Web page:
Republicans in the U.S. House of Representatives are starting to discuss extending dozens of tax breaks that expire Dec. 31, including benefits for corporate research and U.S.-based banks’ overseas operations.
“I know they’re there,” Ways and Means Chairman Dave Camp said in a brief interview today. “We usually deal with them by the end of the year.”
Lawmakers said their efforts to advance a bill on the so- called tax extenders have been complicated and delayed by deliberations of the deficit-reduction supercommittee, which may address related issues and is occupying Camp’s time. Camp sits on the 12-member panel.
A one-year extension of the expiring provisions that have been routinely moved forward would cost the Treasury more than $30 billion in forgone revenue.
In interviews yesterday and today, Ways and Means Committee members said they had recently begun discussing the provisions. They said they hadn’t made decisions about which provisions they want to continue and whether would be paired with offsets to blunt the effect on the budget deficit.
“We’ll deal with that later,” Camp, a Michigan Republican, said when asked about offsets. Decisions about whether all expiring tax provisions would be continued, he said, are “to be determined.”
Lawmakers also will separately consider the Dec. 31 expiration of the 2 percentage-point cut in the payroll tax. President Barack Obama has called for Congress to extend and expand that break.
Republicans generally favor extending expiring tax breaks without offsetting the cost in forgone revenue. Democrats, including those who control the Senate, usually want revenue increases as offsets, such as higher taxes for oil and gas companies and the carried interest of private-equity managers.
The list of expiring provisions is varied, including a research credit that benefits companies such as Eaton Corp. and Raytheon Co. and the active-financing exception that benefits the global operations of Morgan Stanley, General Electric Co. and Citigroup Inc.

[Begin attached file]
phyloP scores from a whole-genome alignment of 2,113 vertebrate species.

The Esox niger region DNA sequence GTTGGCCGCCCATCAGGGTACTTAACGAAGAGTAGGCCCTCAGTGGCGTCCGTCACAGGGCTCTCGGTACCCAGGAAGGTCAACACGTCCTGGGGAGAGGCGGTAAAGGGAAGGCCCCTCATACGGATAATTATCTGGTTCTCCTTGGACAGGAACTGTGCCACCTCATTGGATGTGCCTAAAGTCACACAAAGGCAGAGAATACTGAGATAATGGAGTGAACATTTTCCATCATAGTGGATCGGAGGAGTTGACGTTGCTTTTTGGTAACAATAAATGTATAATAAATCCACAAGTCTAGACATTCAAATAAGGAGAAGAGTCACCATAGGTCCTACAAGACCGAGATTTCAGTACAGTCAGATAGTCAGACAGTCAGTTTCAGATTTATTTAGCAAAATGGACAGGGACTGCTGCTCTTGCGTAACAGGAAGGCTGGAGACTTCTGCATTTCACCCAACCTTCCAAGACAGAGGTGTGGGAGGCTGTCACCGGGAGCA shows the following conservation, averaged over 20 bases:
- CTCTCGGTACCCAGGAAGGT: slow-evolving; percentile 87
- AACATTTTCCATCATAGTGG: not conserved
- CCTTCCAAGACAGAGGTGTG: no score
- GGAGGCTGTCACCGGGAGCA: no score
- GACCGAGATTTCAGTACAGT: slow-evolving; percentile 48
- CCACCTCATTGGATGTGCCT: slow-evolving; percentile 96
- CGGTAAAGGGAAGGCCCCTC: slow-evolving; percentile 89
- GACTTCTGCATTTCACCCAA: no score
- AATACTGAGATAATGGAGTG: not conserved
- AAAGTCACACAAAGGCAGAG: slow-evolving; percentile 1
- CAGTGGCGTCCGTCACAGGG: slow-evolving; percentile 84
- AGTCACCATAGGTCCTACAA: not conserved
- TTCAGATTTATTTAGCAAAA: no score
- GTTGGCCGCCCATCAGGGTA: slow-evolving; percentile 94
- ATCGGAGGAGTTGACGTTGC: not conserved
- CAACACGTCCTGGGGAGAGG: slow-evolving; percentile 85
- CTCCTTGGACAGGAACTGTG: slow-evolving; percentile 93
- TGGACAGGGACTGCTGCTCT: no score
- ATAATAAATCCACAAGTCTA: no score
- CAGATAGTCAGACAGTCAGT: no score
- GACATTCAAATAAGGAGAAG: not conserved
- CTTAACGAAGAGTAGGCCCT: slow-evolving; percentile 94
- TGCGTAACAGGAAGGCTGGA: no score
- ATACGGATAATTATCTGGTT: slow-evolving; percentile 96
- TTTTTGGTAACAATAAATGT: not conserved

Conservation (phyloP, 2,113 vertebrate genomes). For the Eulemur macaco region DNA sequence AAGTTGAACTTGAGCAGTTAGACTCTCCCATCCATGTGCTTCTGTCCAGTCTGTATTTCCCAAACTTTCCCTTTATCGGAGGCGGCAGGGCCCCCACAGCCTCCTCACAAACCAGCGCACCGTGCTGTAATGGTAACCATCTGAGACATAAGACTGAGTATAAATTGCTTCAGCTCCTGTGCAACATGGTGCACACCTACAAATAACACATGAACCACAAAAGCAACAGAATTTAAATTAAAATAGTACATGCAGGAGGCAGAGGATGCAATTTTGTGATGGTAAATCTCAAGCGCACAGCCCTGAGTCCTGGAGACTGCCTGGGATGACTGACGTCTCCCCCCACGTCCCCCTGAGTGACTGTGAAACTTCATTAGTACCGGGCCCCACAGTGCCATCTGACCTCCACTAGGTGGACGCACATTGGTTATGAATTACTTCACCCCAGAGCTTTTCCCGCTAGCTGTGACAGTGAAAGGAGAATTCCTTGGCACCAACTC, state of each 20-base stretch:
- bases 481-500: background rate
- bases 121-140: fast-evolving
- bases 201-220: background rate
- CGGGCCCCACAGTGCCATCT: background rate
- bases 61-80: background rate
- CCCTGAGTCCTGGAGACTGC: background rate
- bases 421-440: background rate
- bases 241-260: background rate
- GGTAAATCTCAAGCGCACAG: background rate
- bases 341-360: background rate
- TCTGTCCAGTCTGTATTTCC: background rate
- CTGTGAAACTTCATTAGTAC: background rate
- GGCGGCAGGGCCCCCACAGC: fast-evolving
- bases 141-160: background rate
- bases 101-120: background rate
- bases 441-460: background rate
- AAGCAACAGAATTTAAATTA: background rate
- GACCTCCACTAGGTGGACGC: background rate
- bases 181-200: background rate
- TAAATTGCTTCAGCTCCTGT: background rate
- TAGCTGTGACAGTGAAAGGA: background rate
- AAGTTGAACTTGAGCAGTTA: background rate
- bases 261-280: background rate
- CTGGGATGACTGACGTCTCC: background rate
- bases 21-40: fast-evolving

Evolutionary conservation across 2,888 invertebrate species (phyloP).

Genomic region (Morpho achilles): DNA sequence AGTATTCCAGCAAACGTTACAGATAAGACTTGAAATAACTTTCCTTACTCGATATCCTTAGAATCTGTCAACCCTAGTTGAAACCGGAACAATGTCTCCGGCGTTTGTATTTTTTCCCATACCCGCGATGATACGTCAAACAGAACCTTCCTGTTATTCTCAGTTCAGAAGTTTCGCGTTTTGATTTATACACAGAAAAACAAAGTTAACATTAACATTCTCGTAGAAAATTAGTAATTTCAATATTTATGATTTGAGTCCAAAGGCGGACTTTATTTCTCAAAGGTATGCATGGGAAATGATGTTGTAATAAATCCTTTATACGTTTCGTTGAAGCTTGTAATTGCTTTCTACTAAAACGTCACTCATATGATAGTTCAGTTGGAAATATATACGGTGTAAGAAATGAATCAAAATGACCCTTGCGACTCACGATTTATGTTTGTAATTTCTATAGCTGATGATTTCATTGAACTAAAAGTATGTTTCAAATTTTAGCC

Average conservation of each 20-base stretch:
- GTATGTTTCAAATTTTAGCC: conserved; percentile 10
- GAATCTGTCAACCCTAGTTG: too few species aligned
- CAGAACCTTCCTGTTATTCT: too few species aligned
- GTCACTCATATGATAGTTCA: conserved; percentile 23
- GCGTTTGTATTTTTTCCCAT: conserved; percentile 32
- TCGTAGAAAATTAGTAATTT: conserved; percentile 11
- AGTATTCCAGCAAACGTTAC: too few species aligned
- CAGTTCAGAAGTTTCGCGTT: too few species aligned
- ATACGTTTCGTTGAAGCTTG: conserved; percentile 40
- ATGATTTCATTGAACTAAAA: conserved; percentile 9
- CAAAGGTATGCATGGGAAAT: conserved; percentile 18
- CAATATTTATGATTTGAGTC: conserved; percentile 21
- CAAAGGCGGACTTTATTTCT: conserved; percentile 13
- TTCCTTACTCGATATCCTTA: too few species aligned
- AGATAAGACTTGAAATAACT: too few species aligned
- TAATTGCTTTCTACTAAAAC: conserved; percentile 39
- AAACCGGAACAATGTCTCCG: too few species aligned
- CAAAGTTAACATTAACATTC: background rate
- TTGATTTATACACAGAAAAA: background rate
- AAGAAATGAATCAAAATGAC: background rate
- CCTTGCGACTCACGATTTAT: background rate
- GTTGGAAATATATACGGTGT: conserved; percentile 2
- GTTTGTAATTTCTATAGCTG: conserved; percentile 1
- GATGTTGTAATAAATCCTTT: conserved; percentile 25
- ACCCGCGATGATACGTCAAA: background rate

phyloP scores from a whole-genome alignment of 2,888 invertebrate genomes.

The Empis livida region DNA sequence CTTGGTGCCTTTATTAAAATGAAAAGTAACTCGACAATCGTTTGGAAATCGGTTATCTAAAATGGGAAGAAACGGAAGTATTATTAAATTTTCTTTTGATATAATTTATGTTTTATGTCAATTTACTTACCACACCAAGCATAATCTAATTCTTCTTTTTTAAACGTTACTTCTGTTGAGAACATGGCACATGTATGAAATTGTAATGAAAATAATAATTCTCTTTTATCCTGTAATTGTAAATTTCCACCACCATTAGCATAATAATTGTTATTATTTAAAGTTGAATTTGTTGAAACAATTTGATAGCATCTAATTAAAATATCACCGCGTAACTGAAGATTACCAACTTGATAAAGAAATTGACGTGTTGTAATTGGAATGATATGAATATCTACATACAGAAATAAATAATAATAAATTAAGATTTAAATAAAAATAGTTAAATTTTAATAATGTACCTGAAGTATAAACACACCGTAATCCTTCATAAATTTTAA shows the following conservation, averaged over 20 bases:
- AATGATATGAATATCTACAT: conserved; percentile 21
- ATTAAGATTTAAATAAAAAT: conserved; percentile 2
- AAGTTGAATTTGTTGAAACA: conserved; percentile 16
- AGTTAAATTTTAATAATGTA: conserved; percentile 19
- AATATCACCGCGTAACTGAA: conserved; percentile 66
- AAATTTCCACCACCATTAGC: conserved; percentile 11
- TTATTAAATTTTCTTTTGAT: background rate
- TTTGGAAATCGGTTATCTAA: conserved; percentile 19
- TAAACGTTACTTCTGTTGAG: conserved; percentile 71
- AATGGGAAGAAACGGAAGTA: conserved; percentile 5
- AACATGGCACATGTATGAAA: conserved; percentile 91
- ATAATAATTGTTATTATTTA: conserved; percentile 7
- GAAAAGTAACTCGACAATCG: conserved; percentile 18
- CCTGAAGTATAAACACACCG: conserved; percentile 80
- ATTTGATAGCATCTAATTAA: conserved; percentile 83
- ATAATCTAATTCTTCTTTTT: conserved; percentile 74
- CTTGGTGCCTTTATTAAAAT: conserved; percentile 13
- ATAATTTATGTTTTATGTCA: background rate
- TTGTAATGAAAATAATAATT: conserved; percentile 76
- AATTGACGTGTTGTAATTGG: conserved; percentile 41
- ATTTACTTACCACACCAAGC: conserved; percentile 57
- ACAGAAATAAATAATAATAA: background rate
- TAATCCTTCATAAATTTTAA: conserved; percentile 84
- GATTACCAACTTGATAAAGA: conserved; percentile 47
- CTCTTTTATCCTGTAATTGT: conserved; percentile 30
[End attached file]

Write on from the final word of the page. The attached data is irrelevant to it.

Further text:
Other provisions slated to expire are the ethanol blenders’ tax credit, a tax break for film and television production and accelerated depreciation for some investments on American Indian reservations.
Representative Patrick Tiberi said lawmakers are trying to consider whether some provisions cause more difficulty for taxpayers if they are extended retroactively.
“Some extenders are more important than other extenders,” said Tiberi, an Ohio Republican who said Ways and Means members had begun informal discussions about the expiring tax breaks.
Must ‘Be Done’
Representative Charles Boustany, a Louisiana Republican, said he expected the Ways and Means Committee to begin more intensive work on the extenders when the House returns to Washington the week of Nov. 14.
“It’s one of those things that has to be done,” he said. “And hopefully we’ll get it done on time.”
Some expiring tax breaks affect individual taxpayers, including the ability to deduct state and local taxes and teachers’ out-of-pocket expenses.
Congress last extended the expiring tax breaks in December 2010 as part of a law that continued income tax cuts through 2012. Most of the miscellaneous breaks had lapsed at the end of 2009, so the two-year extension pushed the new expiration dates to the end of 2011.
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